Years ago, salt and pepper were on every table and were used freely. Most people would not start a meal without taking a minute to liberally shake salt all over the food. The extreme example was – and still is – in every fish and chip shop, where it is still part of the ritual at the counter to flamboyantly sprinkle salt and vinegar over the paper wrapped parcel of calories, fat and delight. For the older generation, it is a habit that is hard to break.
Youngsters today, get their daily intake of salt hidden in the burger and fries, as they express their way through McDonald’s, or Burger King.
Every TV chef tops off the ingredients of their latest culinary masterpiece with a pinch or two or three of salt.
Then, we all finish off the day with a packet of ready salted crisps while we relax in front of the tele. Who remembers Smiths Crisps with a little blue wrap of salt secreted somewhere in the packet? My Godfather – Uncle Ken Thomas – was a very creative man and his claim to fame was that he was the man who designed the machine that poured the salt into the blue paper and twisted the bag.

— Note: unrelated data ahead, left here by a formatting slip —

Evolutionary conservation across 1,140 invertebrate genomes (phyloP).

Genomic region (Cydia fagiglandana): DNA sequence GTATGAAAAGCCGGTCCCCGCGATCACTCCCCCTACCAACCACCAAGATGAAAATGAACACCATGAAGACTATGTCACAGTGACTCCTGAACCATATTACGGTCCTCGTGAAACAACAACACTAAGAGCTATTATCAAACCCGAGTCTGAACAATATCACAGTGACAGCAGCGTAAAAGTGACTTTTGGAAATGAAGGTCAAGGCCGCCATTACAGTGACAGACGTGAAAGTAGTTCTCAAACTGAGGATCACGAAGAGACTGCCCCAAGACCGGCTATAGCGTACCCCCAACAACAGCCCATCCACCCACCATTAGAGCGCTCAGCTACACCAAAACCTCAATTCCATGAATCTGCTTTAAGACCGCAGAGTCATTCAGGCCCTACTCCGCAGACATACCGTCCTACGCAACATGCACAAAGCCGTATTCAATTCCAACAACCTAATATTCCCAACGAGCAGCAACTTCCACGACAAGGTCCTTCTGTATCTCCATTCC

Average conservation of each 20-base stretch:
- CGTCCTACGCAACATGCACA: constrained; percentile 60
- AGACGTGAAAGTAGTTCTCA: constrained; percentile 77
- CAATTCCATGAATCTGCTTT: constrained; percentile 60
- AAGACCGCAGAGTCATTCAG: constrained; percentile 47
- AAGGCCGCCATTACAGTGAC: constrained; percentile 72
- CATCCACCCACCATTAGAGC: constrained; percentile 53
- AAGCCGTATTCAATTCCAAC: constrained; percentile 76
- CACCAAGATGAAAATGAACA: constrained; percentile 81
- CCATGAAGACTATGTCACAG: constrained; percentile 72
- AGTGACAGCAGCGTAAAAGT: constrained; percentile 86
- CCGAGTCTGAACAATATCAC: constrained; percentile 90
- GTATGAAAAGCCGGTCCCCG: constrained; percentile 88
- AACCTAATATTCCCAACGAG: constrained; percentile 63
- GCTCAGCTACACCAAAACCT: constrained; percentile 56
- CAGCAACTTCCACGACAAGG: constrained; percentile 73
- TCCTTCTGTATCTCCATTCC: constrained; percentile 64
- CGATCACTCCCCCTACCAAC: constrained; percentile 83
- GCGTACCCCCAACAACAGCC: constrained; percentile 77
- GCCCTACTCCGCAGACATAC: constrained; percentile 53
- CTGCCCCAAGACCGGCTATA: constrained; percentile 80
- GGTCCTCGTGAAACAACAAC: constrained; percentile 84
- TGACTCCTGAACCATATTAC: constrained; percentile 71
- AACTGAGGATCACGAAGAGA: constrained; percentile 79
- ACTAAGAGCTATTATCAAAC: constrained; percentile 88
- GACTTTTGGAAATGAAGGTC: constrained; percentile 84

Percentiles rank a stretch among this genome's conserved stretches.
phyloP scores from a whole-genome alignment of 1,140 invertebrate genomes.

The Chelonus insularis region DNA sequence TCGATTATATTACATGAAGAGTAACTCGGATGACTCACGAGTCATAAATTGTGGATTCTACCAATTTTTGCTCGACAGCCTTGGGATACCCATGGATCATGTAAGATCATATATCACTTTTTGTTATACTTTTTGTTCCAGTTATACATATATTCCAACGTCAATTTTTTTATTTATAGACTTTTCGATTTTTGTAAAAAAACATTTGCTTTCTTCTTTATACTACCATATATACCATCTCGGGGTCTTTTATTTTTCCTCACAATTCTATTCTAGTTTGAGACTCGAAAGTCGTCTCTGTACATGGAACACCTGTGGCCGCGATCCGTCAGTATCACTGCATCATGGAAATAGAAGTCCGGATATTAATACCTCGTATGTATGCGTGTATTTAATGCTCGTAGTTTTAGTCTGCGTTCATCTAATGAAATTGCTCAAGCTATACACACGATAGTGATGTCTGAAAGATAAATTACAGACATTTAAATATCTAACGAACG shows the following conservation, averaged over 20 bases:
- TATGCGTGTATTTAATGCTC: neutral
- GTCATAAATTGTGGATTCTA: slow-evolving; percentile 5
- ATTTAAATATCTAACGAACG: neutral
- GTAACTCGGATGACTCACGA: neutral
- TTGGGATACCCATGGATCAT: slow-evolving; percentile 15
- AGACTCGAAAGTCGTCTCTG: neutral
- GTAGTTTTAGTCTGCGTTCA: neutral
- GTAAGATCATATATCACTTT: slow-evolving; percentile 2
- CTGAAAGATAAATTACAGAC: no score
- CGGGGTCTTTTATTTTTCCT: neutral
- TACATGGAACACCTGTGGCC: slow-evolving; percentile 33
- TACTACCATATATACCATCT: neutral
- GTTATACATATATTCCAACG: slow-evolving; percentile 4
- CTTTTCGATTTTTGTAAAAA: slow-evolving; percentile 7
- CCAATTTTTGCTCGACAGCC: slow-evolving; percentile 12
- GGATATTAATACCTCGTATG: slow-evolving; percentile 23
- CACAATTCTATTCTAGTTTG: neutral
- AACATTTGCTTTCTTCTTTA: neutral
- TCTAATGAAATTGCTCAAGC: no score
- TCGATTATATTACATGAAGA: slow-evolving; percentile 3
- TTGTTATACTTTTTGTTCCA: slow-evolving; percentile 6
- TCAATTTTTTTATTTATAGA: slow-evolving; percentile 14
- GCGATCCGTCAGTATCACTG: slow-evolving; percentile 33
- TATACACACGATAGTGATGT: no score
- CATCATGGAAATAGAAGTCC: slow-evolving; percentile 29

Now, we find all that arm shaking and salt sprinkling was bad for us. There has long been an understood link between salt intake and high blood pressure and in turn strokes and heart attacks. Most of us managed to ignore such counselling after years of salt loving indoctrination.
A study at the University of Toronto claims to have established a link between high salt intake and dementia. Reasearchers looked at a group of 1,262 healthy men and women aged 67 to 84 and over a three-year period. They found those with a high salt intake had significantly greater memory loss.
The average British person’s intake of salt is 8.6 grammes per day which is well over the recommended limit of 6 grammes – 1 teaspoonful.
So stop eating crisps, go easy on processed foods and say no to salt on the fish and chips.
Unlearn the habit of a lifetime.